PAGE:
Change gradle working directory in a standard operating system way: where gradle is launched, and not where the build.gradle is located

(rupert THURNER) #1

how is it possible to separate the build.gradle from the source code in a different directory? we have many users not using gradle so we do not want to check it into the source code (yet?), but provide a build script outside the source tree.

we tried with -b, -p but gradly strangely sets the working directory where the script is located. how do we set the working directory in a “standard” way, i.e. where the command is executed?

(Szczepan Faber) #2

There is no way at the moment to force the ‘working dir’ of gradle process. Normally, we strongly recommend that your build.gradle should not depend on the working dir. Instead of new File(projectDir, “foo.txt”), just use file(“foo.txt”). Take a look at other file-related methods that are available on project object (file, files, fileTree, etc.)

Hope that helps!

(rupert THURNER) #3

how would this solve the problem? if the gradle file is in /usr/ci/build.gradle, and one want to build source code in /usr/tmp/workspace/myproject and one uses file(“foo.txt”) it tries to open it in /usr/ci ?

(Luke Daley) #4

Hi Rupert,

The file() method (and friends) always resolve files relative to the project directory, not the JVM working directory. Defining all of your files this way makes your build agnostic to the working dir of the JVM.

Using file() with a combination of -b and -p should get you what you need.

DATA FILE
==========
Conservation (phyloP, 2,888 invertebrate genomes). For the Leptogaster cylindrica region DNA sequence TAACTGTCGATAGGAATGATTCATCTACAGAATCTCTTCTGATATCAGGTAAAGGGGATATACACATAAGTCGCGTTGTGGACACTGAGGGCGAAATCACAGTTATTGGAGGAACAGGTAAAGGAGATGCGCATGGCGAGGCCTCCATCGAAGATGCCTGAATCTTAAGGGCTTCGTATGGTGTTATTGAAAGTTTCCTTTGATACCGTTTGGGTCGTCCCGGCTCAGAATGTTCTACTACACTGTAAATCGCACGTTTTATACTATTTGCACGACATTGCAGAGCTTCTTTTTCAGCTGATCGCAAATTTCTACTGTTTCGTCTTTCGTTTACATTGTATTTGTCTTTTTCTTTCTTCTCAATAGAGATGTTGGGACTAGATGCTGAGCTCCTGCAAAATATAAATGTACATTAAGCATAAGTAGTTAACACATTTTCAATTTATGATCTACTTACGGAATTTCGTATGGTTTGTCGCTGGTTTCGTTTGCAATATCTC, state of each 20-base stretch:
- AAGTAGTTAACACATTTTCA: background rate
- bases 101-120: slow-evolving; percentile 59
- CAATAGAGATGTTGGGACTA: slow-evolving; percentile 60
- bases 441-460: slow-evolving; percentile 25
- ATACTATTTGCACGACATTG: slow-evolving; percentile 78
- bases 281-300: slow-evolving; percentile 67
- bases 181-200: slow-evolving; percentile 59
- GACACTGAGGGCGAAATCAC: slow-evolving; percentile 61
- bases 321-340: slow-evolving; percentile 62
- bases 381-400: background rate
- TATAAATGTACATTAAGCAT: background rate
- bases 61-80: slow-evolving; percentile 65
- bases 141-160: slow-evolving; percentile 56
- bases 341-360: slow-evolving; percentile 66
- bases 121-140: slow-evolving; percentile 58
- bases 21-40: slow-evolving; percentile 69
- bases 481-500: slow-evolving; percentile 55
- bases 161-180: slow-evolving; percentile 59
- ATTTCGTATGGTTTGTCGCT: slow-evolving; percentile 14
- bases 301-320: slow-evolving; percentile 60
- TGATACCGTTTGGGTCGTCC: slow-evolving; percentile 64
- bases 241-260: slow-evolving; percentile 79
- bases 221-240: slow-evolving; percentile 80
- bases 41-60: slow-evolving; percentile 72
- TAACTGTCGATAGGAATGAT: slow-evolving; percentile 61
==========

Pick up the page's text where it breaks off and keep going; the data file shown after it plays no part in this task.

(rupert THURNER) #5

hi luke, szczepan, what is the reason that gradle behaves non-standard with respect to the working directory?

(Luke Daley) #6

In what way is it non standard?

(rupert THURNER) #7

System.getProperty(‘user.dir’)) returns the directory passed with -b, and not the directory where gradle/java is started.

(Luke Daley) #8

Is this when running with the daemon?

(Stephen Holstein) #9

I put my source repositories into the cloud and then need to build to a separate directory so that the build outputs are not constantly uploaded. As a workaround I’ve now created a separate local branch. In my experience tools like automake and cmake support building into a ‘current working directory’ rather than the build.gradle directory.

Passing --project-dir seems to have no effect when paired with --build-file
(xavier.figueroa) #10

Hi, I am a new user, can anyone explain me the correct behavior of file() method? I did some testing using: GRADLE_HOME\samples\java\apiAndImpl\build.gradle

jar {
    def dir = new File('test')

if I run gradle jar inside apiAndImpl a test directory is created in apiAndImpl


But if I run gradle -b apiAndImpl\build.gradle jar inside java directory, a test Directory is created in java instead of apiAndImpl


is that behavior correct? I think in both cases a test directory should be created in apiAndImpl